This last quotation of the five stands out from the others also in that it is connected with an oath. Hebrews 7:20-22 refers to this, and the inference drawn is that it signalizes the immense superiority of the new covenant. A "better testament" has been established. By dying Jesus became "surety" for it, and now living in resurrection He sustains as Priest both the covenant and those who are under it. In regard to Himself personally no oath could possibly be needed, but here it is His official position that is in question. A position upon which depends the sustaining of all the redeemed in life and blessing. Here an oath is most appropriate. "The Lord has sworn, and will not repent."

"Will not repent." Thanks, then, be to God, no disaster shall ever overtake that new covenant or those who are under it. We shall be carried through into God's eternal day of REST. We may safely sing:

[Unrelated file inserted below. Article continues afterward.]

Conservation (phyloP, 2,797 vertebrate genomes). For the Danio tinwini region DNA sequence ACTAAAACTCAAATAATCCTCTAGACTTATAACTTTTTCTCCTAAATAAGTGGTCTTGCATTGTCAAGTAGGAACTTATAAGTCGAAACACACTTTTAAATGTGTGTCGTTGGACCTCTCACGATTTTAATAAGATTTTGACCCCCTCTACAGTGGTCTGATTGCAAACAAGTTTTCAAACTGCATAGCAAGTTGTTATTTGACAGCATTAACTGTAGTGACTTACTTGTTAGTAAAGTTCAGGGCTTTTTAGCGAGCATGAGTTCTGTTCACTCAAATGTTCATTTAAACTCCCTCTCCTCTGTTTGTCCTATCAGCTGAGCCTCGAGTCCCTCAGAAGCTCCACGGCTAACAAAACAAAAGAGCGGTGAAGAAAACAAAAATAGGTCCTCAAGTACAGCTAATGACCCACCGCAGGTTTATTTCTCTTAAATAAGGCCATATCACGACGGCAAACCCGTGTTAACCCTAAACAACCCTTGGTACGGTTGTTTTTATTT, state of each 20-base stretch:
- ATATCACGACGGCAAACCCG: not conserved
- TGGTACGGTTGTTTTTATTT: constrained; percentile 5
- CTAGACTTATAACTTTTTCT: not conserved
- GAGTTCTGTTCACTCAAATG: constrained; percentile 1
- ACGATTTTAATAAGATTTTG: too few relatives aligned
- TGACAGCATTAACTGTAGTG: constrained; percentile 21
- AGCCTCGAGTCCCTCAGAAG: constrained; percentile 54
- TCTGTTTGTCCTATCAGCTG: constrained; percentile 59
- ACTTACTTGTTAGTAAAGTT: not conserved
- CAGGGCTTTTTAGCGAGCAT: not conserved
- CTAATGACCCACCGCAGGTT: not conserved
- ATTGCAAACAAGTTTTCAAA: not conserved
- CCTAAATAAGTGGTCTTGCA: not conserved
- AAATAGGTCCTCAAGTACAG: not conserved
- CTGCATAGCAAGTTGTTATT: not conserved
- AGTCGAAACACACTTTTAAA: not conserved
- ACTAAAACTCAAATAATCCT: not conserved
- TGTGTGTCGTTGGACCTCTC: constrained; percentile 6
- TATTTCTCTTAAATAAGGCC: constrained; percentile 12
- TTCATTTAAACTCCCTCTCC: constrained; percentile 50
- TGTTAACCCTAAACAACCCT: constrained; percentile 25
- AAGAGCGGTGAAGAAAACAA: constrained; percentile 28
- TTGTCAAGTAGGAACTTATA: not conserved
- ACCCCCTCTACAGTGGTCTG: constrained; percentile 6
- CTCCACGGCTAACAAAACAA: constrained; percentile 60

"Peace, perfect peace, the future all unknown.
Jesus we know, and He is on the throne."

Does it not seem, then, that we are permitted to hear the utterances of God the Father to the Son in the great moments of crisis which He met with in consequence of His having stooped in lowly grace to become the Mediator?

1. At His birth.

2. As He enters into His millennial glory.

3. In full view of death.

4. In resurrection.

5. As received up into glory.

The first gives us the first step in this wonderful story. The second the consummation of the work in the mediatorial kingdom. The last three give us the necessary steps to its accomplishment.